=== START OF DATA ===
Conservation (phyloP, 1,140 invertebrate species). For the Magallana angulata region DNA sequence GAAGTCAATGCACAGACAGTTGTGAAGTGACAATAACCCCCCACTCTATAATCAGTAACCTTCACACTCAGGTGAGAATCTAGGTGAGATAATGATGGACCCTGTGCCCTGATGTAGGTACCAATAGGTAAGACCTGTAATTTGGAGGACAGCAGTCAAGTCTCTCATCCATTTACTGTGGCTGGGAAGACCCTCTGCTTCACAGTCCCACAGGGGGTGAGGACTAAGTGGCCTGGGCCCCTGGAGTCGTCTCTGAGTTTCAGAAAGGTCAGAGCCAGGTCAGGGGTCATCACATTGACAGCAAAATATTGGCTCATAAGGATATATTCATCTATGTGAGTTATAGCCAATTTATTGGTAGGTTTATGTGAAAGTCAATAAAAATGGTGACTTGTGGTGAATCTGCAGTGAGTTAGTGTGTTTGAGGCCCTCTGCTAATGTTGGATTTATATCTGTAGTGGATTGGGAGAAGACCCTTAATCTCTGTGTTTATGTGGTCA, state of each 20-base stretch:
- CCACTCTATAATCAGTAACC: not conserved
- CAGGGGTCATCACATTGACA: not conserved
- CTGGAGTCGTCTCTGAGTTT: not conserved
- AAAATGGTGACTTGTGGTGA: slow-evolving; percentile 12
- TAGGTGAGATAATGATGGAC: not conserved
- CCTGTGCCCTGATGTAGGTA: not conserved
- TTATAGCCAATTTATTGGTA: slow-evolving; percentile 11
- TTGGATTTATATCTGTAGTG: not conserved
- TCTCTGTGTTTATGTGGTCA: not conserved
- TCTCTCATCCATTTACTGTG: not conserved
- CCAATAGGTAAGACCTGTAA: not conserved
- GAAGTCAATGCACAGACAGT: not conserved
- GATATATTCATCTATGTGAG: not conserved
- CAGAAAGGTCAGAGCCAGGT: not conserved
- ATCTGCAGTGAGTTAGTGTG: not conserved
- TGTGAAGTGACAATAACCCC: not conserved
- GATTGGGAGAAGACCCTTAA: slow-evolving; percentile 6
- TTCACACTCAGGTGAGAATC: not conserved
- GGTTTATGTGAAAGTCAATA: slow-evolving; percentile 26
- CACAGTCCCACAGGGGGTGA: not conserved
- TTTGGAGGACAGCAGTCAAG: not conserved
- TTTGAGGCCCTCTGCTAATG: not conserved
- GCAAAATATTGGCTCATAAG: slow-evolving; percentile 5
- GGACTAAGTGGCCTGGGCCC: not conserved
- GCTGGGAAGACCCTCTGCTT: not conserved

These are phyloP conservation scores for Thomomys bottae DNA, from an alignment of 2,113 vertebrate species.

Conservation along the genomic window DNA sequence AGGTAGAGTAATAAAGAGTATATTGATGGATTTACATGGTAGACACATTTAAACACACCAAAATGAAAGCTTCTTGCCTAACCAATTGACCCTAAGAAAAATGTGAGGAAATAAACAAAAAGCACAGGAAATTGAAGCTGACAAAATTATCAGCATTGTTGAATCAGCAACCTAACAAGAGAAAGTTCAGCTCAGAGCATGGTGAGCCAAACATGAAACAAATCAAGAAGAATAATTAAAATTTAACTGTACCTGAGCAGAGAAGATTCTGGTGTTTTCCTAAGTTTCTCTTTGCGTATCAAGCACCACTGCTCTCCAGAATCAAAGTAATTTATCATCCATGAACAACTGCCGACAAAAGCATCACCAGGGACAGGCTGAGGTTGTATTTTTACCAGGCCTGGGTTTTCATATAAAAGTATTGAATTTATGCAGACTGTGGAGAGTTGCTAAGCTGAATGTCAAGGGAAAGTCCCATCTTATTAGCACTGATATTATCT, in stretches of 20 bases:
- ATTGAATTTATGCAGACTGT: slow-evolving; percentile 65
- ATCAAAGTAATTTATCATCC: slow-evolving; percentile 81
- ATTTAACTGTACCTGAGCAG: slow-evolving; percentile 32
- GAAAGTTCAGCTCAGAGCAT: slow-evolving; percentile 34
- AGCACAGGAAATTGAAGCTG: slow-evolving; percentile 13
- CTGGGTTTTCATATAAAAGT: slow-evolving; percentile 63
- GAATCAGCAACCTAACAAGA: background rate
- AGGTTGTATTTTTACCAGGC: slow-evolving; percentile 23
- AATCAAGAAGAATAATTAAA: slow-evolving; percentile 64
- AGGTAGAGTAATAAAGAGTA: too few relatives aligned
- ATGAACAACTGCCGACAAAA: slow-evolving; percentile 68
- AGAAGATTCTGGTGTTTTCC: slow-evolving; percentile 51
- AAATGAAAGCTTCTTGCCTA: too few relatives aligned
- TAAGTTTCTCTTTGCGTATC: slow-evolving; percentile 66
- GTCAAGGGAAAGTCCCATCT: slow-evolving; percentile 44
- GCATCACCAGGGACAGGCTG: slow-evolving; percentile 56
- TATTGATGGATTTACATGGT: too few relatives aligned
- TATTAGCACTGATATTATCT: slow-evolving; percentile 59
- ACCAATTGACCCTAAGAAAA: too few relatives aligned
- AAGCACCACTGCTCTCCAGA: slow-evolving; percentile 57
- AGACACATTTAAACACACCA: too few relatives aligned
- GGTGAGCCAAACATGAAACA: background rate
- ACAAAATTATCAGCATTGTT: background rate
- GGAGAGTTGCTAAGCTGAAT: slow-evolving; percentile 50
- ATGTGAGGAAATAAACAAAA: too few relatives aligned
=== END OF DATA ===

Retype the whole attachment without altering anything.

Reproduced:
Conservation (phyloP, 1,140 invertebrate species). For the Magallana angulata region DNA sequence GAAGTCAATGCACAGACAGTTGTGAAGTGACAATAACCCCCCACTCTATAATCAGTAACCTTCACACTCAGGTGAGAATCTAGGTGAGATAATGATGGACCCTGTGCCCTGATGTAGGTACCAATAGGTAAGACCTGTAATTTGGAGGACAGCAGTCAAGTCTCTCATCCATTTACTGTGGCTGGGAAGACCCTCTGCTTCACAGTCCCACAGGGGGTGAGGACTAAGTGGCCTGGGCCCCTGGAGTCGTCTCTGAGTTTCAGAAAGGTCAGAGCCAGGTCAGGGGTCATCACATTGACAGCAAAATATTGGCTCATAAGGATATATTCATCTATGTGAGTTATAGCCAATTTATTGGTAGGTTTATGTGAAAGTCAATAAAAATGGTGACTTGTGGTGAATCTGCAGTGAGTTAGTGTGTTTGAGGCCCTCTGCTAATGTTGGATTTATATCTGTAGTGGATTGGGAGAAGACCCTTAATCTCTGTGTTTATGTGGTCA, state of each 20-base stretch:
- CCACTCTATAATCAGTAACC: not conserved
- CAGGGGTCATCACATTGACA: not conserved
- CTGGAGTCGTCTCTGAGTTT: not conserved
- AAAATGGTGACTTGTGGTGA: slow-evolving; percentile 12
- TAGGTGAGATAATGATGGAC: not conserved
- CCTGTGCCCTGATGTAGGTA: not conserved
- TTATAGCCAATTTATTGGTA: slow-evolving; percentile 11
- TTGGATTTATATCTGTAGTG: not conserved
- TCTCTGTGTTTATGTGGTCA: not conserved
- TCTCTCATCCATTTACTGTG: not conserved
- CCAATAGGTAAGACCTGTAA: not conserved
- GAAGTCAATGCACAGACAGT: not conserved
- GATATATTCATCTATGTGAG: not conserved
- CAGAAAGGTCAGAGCCAGGT: not conserved
- ATCTGCAGTGAGTTAGTGTG: not conserved
- TGTGAAGTGACAATAACCCC: not conserved
- GATTGGGAGAAGACCCTTAA: slow-evolving; percentile 6
- TTCACACTCAGGTGAGAATC: not conserved
- GGTTTATGTGAAAGTCAATA: slow-evolving; percentile 26
- CACAGTCCCACAGGGGGTGA: not conserved
- TTTGGAGGACAGCAGTCAAG: not conserved
- TTTGAGGCCCTCTGCTAATG: not conserved
- GCAAAATATTGGCTCATAAG: slow-evolving; percentile 5
- GGACTAAGTGGCCTGGGCCC: not conserved
- GCTGGGAAGACCCTCTGCTT: not conserved

These are phyloP conservation scores for Thomomys bottae DNA, from an alignment of 2,113 vertebrate species.

Conservation along the genomic window DNA sequence AGGTAGAGTAATAAAGAGTATATTGATGGATTTACATGGTAGACACATTTAAACACACCAAAATGAAAGCTTCTTGCCTAACCAATTGACCCTAAGAAAAATGTGAGGAAATAAACAAAAAGCACAGGAAATTGAAGCTGACAAAATTATCAGCATTGTTGAATCAGCAACCTAACAAGAGAAAGTTCAGCTCAGAGCATGGTGAGCCAAACATGAAACAAATCAAGAAGAATAATTAAAATTTAACTGTACCTGAGCAGAGAAGATTCTGGTGTTTTCCTAAGTTTCTCTTTGCGTATCAAGCACCACTGCTCTCCAGAATCAAAGTAATTTATCATCCATGAACAACTGCCGACAAAAGCATCACCAGGGACAGGCTGAGGTTGTATTTTTACCAGGCCTGGGTTTTCATATAAAAGTATTGAATTTATGCAGACTGTGGAGAGTTGCTAAGCTGAATGTCAAGGGAAAGTCCCATCTTATTAGCACTGATATTATCT, in stretches of 20 bases:
- ATTGAATTTATGCAGACTGT: slow-evolving; percentile 65
- ATCAAAGTAATTTATCATCC: slow-evolving; percentile 81
- ATTTAACTGTACCTGAGCAG: slow-evolving; percentile 32
- GAAAGTTCAGCTCAGAGCAT: slow-evolving; percentile 34
- AGCACAGGAAATTGAAGCTG: slow-evolving; percentile 13
- CTGGGTTTTCATATAAAAGT: slow-evolving; percentile 63
- GAATCAGCAACCTAACAAGA: background rate
- AGGTTGTATTTTTACCAGGC: slow-evolving; percentile 23
- AATCAAGAAGAATAATTAAA: slow-evolving; percentile 64
- AGGTAGAGTAATAAAGAGTA: too few relatives aligned
- ATGAACAACTGCCGACAAAA: slow-evolving; percentile 68
- AGAAGATTCTGGTGTTTTCC: slow-evolving; percentile 51
- AAATGAAAGCTTCTTGCCTA: too few relatives aligned
- TAAGTTTCTCTTTGCGTATC: slow-evolving; percentile 66
- GTCAAGGGAAAGTCCCATCT: slow-evolving; percentile 44
- GCATCACCAGGGACAGGCTG: slow-evolving; percentile 56
- TATTGATGGATTTACATGGT: too few relatives aligned
- TATTAGCACTGATATTATCT: slow-evolving; percentile 59
- ACCAATTGACCCTAAGAAAA: too few relatives aligned
- AAGCACCACTGCTCTCCAGA: slow-evolving; percentile 57
- AGACACATTTAAACACACCA: too few relatives aligned
- GGTGAGCCAAACATGAAACA: background rate
- ACAAAATTATCAGCATTGTT: background rate
- GGAGAGTTGCTAAGCTGAAT: slow-evolving; percentile 50
- ATGTGAGGAAATAAACAAAA: too few relatives aligned